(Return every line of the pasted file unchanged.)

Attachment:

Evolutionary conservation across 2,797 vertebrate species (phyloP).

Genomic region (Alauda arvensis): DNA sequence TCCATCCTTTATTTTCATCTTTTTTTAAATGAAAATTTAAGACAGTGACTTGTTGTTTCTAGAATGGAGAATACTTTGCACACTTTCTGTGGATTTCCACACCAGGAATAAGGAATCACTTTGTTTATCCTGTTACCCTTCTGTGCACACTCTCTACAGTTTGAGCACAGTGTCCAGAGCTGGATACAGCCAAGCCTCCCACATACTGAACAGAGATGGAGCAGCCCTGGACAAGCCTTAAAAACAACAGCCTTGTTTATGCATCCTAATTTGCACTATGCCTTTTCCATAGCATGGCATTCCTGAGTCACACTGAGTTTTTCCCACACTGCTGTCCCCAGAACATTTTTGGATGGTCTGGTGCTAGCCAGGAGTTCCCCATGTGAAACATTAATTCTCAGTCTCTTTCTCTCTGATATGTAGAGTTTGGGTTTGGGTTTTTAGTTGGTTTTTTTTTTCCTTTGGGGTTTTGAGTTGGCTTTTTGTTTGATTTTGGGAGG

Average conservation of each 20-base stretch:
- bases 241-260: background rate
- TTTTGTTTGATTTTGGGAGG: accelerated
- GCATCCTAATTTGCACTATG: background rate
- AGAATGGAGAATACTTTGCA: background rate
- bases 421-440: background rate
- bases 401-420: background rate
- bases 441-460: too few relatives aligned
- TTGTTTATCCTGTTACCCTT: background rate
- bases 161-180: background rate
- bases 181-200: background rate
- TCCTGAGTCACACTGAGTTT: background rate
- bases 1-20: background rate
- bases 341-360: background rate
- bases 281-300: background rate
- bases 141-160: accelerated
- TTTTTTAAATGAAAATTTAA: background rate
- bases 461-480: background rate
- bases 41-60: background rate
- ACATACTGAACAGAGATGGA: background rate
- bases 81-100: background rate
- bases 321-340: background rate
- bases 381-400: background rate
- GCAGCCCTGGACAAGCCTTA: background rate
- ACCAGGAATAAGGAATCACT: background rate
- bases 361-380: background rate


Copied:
Evolutionary conservation across 2,797 vertebrate species (phyloP).

Genomic region (Alauda arvensis): DNA sequence TCCATCCTTTATTTTCATCTTTTTTTAAATGAAAATTTAAGACAGTGACTTGTTGTTTCTAGAATGGAGAATACTTTGCACACTTTCTGTGGATTTCCACACCAGGAATAAGGAATCACTTTGTTTATCCTGTTACCCTTCTGTGCACACTCTCTACAGTTTGAGCACAGTGTCCAGAGCTGGATACAGCCAAGCCTCCCACATACTGAACAGAGATGGAGCAGCCCTGGACAAGCCTTAAAAACAACAGCCTTGTTTATGCATCCTAATTTGCACTATGCCTTTTCCATAGCATGGCATTCCTGAGTCACACTGAGTTTTTCCCACACTGCTGTCCCCAGAACATTTTTGGATGGTCTGGTGCTAGCCAGGAGTTCCCCATGTGAAACATTAATTCTCAGTCTCTTTCTCTCTGATATGTAGAGTTTGGGTTTGGGTTTTTAGTTGGTTTTTTTTTTCCTTTGGGGTTTTGAGTTGGCTTTTTGTTTGATTTTGGGAGG

Average conservation of each 20-base stretch:
- bases 241-260: background rate
- TTTTGTTTGATTTTGGGAGG: accelerated
- GCATCCTAATTTGCACTATG: background rate
- AGAATGGAGAATACTTTGCA: background rate
- bases 421-440: background rate
- bases 401-420: background rate
- bases 441-460: too few relatives aligned
- TTGTTTATCCTGTTACCCTT: background rate
- bases 161-180: background rate
- bases 181-200: background rate
- TCCTGAGTCACACTGAGTTT: background rate
- bases 1-20: background rate
- bases 341-360: background rate
- bases 281-300: background rate
- bases 141-160: accelerated
- TTTTTTAAATGAAAATTTAA: background rate
- bases 461-480: background rate
- bases 41-60: background rate
- ACATACTGAACAGAGATGGA: background rate
- bases 81-100: background rate
- bases 321-340: background rate
- bases 381-400: background rate
- GCAGCCCTGGACAAGCCTTA: background rate
- ACCAGGAATAAGGAATCACT: background rate
- bases 361-380: background rate